Life presents itself as a series of stressful events, good and bad, and the task of becoming is often stymied by the overwhelming nature of reality. In those moments remember: Art! presents the ridiculous beauty and joy of the world. I saw this message written in the forgotten space of a bare, utilitarian façade above an old movie theater in New York’s East Village. It was a crisp, clear day. My heart was lifted, buoyed by the shared spirit of appreciation. When the news is bad, solace is at hand, if you look for it in the arts.
There’s something special about faces on buildings. I don’t mean advertising billboards—even when painted on, billboards are too slick to have the same affect. Faces on buildings stare out at you like a totemic god, a tiny shrine writ large. I spotted this first face in the Greektown neighborhood of downtown Detroit. It’s wry and literary-looking.
This face, a portrait of Ann Frank, is more commanding. It’s visually stark in large blocks of black and white. For me the image is a representation of the holocaust, causing no emotion that the face of a cheerful little girl would usually stir. Her name is not written there, just the words, “Believe in People” on the top right. It’s a compelling portrait, especially at this size. This is painted behind the Yale School of Art in on Crown Street. I hope it stays up for a while. Was it someone’s final project?
A block away are a series of blank buildings, large facades with no windows or doors, no human scale. Wouldn’t it be wonderful to paint faces here? The side of this Walgreens pharma-superstore dropped in a sea of parking (with a strangely short parking structure next door) would be a perfect candidate. Perhaps something similar to Jaume Plensa’s portrait fountain in Chicago’s Millenium Park, with the faces of local New Haven residents. It would be like Felice Varini’s Square with Four Circles on the garage downtown. Here’s my mock up for your review.
I have fallen in love with Bittertang. They are a duo of artist/architects who refer to their studio as “the farm.” Michael Loverich and Antonio Torres spoke last Tuesday night at Parsons, accepting The Architectural League Prize (one of six firms to win it this year), and introducing their bizarre work. They espouse a love for the hilarious and the pleasurable, and point to the Rococo as an underutilized source of inspiration. (They showed a photo very similar to the 1767 Fragonard painting above, “L’Essaim d’Amour,” or Swarm of Love, which they called a “baby omelet.”) Not only has poché returned in a big way, but folly and fancy breathe new life as well. “Architecture should be hilarious!” they declared, and I agree. After all, humor in the face of the chaos and horror of the world is a path to redemption. Like Tschumi’s follies in Parc de la Villette. The work of Bittertang is unsettling as well, for example all the “babies” they invented, but what disturbs me also intrigues me. Not unlike the work of Dinos and Jake Chapman. Take, for example, the succulent piñata pictured above, from The Architectural League Prize exhibition at Parsons, inspired by the story of Romulus and Remus. I wanted to steal it and take it home with me. Yum!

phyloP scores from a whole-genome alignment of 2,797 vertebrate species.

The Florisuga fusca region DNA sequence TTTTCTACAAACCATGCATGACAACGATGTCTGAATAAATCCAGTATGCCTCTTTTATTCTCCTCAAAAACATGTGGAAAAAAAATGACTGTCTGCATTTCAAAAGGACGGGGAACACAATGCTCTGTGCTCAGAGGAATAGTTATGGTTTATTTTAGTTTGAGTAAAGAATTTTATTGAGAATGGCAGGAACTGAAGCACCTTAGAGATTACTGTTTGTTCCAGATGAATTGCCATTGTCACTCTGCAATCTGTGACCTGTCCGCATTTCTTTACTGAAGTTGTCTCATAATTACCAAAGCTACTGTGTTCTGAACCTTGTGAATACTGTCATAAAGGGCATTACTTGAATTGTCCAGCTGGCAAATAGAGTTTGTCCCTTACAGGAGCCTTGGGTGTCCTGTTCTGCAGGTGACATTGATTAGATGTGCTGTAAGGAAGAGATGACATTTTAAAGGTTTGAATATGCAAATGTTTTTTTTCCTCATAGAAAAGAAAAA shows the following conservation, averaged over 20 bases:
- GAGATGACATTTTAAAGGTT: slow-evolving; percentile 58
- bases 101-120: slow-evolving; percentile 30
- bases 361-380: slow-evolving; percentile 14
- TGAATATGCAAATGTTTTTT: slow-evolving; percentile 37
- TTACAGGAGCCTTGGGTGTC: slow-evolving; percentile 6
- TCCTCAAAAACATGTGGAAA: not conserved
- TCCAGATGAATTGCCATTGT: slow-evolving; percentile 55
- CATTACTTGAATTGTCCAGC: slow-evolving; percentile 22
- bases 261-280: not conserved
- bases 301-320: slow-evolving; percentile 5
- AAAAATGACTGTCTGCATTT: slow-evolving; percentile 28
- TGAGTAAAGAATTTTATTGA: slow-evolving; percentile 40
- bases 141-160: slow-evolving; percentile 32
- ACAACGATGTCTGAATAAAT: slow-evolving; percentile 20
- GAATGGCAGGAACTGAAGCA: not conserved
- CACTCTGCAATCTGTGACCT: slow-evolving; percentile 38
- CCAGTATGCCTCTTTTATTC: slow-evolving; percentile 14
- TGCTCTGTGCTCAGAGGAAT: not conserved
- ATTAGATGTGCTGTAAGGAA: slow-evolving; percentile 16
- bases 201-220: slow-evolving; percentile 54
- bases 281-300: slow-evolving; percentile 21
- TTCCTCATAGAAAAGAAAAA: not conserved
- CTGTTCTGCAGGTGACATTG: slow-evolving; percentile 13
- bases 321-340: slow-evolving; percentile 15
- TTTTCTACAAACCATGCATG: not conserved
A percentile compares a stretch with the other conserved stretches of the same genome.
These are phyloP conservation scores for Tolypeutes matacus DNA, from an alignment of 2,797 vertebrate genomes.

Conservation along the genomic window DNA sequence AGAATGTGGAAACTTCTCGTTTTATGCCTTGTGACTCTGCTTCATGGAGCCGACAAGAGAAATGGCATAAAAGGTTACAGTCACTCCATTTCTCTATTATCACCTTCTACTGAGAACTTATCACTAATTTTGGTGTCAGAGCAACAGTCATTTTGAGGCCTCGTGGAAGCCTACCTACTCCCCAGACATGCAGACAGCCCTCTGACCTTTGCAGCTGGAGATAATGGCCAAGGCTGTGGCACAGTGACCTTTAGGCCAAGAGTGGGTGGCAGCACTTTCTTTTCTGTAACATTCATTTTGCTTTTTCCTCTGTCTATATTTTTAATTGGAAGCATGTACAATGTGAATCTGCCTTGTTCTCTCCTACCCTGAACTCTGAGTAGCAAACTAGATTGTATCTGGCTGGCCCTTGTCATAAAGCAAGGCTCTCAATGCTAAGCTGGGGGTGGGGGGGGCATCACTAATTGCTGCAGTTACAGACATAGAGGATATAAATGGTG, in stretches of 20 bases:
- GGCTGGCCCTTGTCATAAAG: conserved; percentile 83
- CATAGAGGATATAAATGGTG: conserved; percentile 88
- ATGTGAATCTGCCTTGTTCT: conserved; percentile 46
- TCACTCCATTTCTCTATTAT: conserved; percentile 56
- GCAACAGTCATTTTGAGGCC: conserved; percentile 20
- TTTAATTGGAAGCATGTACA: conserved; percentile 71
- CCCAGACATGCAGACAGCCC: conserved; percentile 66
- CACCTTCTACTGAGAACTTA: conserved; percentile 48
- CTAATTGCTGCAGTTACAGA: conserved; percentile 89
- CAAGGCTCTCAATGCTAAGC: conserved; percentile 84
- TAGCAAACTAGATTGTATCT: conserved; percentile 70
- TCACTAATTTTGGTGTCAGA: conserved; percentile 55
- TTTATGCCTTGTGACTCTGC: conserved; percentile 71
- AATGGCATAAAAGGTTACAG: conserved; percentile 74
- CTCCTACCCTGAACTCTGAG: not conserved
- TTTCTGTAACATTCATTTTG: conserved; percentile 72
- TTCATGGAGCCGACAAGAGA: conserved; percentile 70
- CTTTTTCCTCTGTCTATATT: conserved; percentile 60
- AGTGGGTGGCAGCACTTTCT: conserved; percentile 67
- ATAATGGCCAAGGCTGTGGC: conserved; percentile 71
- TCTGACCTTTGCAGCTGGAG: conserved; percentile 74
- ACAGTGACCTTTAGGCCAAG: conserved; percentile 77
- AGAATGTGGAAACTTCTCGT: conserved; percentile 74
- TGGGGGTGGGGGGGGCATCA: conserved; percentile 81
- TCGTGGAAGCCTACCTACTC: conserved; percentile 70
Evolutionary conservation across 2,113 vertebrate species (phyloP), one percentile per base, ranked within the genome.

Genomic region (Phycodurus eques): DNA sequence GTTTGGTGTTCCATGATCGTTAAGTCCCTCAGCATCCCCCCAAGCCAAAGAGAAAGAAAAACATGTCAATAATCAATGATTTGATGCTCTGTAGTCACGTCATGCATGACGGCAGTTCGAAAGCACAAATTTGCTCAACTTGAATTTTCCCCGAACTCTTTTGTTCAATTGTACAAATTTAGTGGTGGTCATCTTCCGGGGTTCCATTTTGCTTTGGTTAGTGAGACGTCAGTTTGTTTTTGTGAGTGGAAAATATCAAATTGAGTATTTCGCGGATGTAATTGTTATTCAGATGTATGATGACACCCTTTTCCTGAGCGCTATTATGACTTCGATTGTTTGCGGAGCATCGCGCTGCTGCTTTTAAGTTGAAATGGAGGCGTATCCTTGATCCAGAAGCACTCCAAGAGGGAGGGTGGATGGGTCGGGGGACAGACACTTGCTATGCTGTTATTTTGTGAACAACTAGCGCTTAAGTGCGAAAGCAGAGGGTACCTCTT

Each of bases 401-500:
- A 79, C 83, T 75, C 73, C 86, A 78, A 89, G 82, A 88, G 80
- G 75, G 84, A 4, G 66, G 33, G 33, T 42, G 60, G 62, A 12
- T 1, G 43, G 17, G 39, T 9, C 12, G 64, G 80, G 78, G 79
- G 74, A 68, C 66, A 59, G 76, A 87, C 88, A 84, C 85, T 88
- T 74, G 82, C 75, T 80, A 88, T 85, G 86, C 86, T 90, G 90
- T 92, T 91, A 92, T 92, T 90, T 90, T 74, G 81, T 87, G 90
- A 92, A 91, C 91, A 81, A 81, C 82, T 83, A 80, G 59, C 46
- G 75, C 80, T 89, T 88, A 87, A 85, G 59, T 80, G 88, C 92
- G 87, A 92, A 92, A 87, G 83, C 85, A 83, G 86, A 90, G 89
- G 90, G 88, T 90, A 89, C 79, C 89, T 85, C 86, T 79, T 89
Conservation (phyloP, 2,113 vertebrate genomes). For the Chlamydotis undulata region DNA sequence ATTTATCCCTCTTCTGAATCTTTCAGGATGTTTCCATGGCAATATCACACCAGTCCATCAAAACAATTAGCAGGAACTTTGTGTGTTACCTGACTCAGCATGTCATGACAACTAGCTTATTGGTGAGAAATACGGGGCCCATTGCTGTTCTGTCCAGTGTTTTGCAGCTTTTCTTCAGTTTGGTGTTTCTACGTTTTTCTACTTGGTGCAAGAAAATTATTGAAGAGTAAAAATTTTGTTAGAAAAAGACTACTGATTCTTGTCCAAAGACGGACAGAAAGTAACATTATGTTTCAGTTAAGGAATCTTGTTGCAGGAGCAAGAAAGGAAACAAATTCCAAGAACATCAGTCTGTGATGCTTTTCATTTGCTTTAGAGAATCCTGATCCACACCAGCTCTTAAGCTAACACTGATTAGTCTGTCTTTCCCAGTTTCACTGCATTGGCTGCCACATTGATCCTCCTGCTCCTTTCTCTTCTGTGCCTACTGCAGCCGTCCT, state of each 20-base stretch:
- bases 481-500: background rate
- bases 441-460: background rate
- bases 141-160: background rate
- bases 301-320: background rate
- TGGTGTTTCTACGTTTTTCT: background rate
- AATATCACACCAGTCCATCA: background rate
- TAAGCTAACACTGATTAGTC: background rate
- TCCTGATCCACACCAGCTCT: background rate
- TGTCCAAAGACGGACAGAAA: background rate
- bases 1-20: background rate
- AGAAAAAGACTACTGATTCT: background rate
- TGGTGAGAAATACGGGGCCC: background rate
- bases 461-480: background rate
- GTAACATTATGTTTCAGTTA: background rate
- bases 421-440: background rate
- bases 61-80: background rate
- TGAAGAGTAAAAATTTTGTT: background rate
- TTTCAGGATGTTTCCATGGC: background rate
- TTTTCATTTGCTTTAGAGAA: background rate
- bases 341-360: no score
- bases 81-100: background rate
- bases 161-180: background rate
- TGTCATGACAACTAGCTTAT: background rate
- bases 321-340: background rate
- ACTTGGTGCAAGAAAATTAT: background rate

There’s significance in an outline, especially a black one. Van Gogh began painting objects and subjects with a heavy outline after discovering an aesthetic affinity for Japanese woodcuts, which used the same technique in a flattened space. Consider the pool table in The Night Café (Yale University Art Gallery, 1888), or the coat in Self-portrait with bandaged ear and pipe (private collection, 1889).
In sculpture and architecture, outlines are less common. Objects are three dimensional, after all, why would they require an outline? Yet in buildings where outlines are present, something magical happens: dimensions mix—2D and 3D intertwine. There’s an optical game at play. The world around you becomes a cartoonish, surreal hyper-reality wherein objects gain greater clarity and space recedes. This is a trope in Neil Denari’s work, where dark reveals create outlines at planar junctions. He used this technique in the Alan-Voo House, Endeavor Offices, and L.A. Eyeworks (projects completed 2007, 2004, and 2002 respectively, all located in Los Angeles). At the MUFG sites in Japan, the dark outline is replaced with dark wood against white walls. Another example is a façade restoration of a baroque church in Rome. Sadly, in 2004, when I took this picture I did not record its name. If you recognize it, please let me know; it inspired this post. With black baseboards and an outlined ceiling, The Museum of the City of New York’s lobby displays a similar effect, as shown here with Denari’s “Vert-Eco,” (if you click through) exhibited in 2008.
The subject of the physical outline or reveal, a literal dark boundary painted onto or carved into an object or surface, seems an interesting site to mine—not for meaning, but for progenitors and effects. Perhaps this is the result of the intensely virtual life we live, amongst so many video games with well-defined edges.